Notes Along the Path: Market Update for Week 16

Gordon Achtermann |

Market Recap


The S&P 500 index fell 3% this week, led by the technology and consumer discretionary sectors, as investors digested a mixed round of quarterly financial results and escalating turmoil in the Middle East.

The market benchmark ended Friday's session at 4,967.23, the third straight weekly decline.

The S&P 500 is down 5.5% this month. However, it is still in positive territory for 2024, with a year-to-date rally of 4.1%, shrinking from the 10% gain at the end of March.

Note: In most years, the S&P 500 drops 10% or more from its prior high. This is all completely normal.

This week's drop came amid a mixed round of corporate results. Among the S&P 500 components that released quarterly reports this week, 79% had better-than-expected earnings, while only 55% had better-than-forecast revenue, according to Bloomberg data.

Adding to investor concerns, Chicago Fed President Austan Goolsbee said the Federal Reserve's progress in easing inflationary pressures has "stalled," and it "makes sense" to extend the pause rather than cut interest rates.

Tumult in the Middle East, where Israel launched a retaliatory strike on Iran, also weighed on the market as investors worried about potential impacts on oil supplies and energy prices.

The technology sector posted the largest percentage drop this week, sliding 7.3%. It was followed by a 4.5% drop in consumer discretionary, a 3.6% decline in real estate, and a 3.2% skid in communication services. Other sectors posting declines included industrials, energy, materials, and health care.

Super Micro Computer (SMCI) shares led the tech slide, tumbling 20% on the week, as the company announced its fiscal Q3 earnings release date without offering preliminary results for the quarter, disappointing investors. The company had released preliminary Q2 results about 11 days before full earnings, boosting its sales outlook.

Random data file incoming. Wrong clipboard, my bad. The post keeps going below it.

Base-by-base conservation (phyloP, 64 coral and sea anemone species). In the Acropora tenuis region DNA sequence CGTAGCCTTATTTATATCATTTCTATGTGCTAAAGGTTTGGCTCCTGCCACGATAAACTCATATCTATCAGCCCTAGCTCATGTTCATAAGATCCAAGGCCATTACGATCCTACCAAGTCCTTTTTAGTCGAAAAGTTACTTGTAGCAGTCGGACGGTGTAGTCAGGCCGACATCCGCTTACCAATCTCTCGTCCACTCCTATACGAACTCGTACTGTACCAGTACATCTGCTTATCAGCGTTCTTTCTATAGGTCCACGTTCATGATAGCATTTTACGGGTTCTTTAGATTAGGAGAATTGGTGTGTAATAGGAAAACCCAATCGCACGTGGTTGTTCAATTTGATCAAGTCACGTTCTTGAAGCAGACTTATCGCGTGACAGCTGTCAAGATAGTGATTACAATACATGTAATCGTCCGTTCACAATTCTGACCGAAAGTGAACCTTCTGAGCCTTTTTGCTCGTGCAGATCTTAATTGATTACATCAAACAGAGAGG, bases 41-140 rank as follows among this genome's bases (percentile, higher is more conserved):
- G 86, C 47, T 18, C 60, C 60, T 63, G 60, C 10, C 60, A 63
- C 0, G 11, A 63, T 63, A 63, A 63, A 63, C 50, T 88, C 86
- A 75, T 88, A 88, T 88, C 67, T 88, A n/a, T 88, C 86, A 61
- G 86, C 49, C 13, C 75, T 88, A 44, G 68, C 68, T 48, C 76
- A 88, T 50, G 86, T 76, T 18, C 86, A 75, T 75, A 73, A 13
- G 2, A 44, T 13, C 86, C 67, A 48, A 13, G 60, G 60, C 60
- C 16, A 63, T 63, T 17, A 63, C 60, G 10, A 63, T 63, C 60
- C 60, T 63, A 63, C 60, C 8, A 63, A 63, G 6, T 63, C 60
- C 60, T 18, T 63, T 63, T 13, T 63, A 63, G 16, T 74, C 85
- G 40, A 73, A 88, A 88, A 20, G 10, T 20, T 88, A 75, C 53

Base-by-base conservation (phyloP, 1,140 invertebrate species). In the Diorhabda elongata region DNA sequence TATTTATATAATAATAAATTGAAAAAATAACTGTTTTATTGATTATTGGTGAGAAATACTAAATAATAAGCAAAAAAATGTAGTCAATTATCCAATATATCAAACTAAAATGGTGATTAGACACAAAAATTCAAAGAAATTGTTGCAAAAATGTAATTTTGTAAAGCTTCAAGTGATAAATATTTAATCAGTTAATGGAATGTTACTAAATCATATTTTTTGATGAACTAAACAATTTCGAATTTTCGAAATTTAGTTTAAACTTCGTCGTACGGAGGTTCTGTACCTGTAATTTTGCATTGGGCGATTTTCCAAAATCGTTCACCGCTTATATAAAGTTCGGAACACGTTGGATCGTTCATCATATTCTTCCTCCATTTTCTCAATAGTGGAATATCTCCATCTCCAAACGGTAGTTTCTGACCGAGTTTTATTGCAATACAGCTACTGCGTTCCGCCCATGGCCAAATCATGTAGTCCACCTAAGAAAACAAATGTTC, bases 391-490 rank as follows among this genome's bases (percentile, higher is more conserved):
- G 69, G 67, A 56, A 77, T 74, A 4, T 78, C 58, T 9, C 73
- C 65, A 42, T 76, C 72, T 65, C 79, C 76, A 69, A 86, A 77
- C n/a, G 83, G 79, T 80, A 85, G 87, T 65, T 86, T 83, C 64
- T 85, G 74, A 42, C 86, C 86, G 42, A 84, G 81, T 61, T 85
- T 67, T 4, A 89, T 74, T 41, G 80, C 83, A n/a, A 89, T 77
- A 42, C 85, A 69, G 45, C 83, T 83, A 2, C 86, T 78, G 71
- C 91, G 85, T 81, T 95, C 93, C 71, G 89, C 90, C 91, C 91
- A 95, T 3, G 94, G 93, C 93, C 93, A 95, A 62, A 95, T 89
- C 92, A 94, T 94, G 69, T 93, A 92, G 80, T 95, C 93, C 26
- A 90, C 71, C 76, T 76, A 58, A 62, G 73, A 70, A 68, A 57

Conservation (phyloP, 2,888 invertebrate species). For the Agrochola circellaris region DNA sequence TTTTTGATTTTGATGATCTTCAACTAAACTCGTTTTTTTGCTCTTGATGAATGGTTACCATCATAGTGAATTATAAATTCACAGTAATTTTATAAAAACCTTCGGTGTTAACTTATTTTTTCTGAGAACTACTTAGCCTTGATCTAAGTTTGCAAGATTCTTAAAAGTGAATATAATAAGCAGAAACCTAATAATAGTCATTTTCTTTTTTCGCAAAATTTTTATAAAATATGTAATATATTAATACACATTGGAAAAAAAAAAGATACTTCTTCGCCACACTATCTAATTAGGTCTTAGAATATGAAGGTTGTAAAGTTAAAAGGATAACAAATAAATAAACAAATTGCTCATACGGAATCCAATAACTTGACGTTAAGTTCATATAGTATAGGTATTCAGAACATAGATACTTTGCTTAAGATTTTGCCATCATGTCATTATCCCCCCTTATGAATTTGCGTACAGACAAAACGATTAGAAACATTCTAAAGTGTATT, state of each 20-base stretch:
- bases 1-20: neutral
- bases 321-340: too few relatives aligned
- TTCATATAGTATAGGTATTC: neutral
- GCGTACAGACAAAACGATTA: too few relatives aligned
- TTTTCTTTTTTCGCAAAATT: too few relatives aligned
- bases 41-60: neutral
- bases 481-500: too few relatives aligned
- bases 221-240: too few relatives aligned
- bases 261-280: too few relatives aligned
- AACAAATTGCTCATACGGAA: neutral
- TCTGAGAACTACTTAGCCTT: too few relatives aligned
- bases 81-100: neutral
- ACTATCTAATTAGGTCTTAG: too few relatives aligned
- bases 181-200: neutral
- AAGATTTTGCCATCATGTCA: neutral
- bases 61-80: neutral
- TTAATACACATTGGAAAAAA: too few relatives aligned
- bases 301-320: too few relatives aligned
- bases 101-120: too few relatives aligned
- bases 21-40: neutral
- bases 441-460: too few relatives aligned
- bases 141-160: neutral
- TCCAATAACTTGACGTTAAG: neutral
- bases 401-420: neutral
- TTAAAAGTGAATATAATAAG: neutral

Weighing down the consumer discretionary sector, shares of Tesla (TSLA) dropped 14% as analysts said Chief Executive Officer Elon Musk must address key issues next week, including the debate around the Model 2 vehicle and robotaxis as well as his recent 25% ownership remarks, to ease investor concerns amid waning electric vehicle demand. This comes after the company posted lower Q1 deliveries that missed analysts' expectations earlier this month.

In real estate, shares of Prologis (PLD) fell 13% as the logistics real estate investment trust reported Q1 core funds from operations and revenue that only matched Street views and tempered expectations for the full year amid a slowdown in leasing activity.

Three sectors climbed this week. Utilities rose 1.9%, consumer staples increased 1.4% and financials edged up 0.8%.

Gainers in the utilities sector included shares of Consolidated Edison (ED), which rose 3.5% as the energy delivery company maintained its quarterly dividend rate.


Band Market Update

The treasury yield curve is still slightly inverted, but less so than 1 year ago, and it continues to gradually flatten. The April 20222 curve is more consistent with a normal market.


Up Next

Next week, earnings reports are expected from a number of heavyweight companies including Verizon Communications (VZ), Visa (V), Tesla, Pepsico (PEP), GE Aerospace (GE), Meta Platforms (META), International Business Machines (IBM), AT&T (T), Boeing (BA), Microsoft (MSFT), Alphabet (GOOGL), Merck (MRK), Caterpillar (CAT), Exxon Mobil (XOM) and Chevron (CVX).

Economic data due next week will feature Q1 gross domestic product as well as the latest consumer price index, a closely watched inflation reading. Other reports expected next week include March new home and pending home sales as well as durable goods orders.


Stay the course.


All the Best!

Gordon Achtermann, CFP®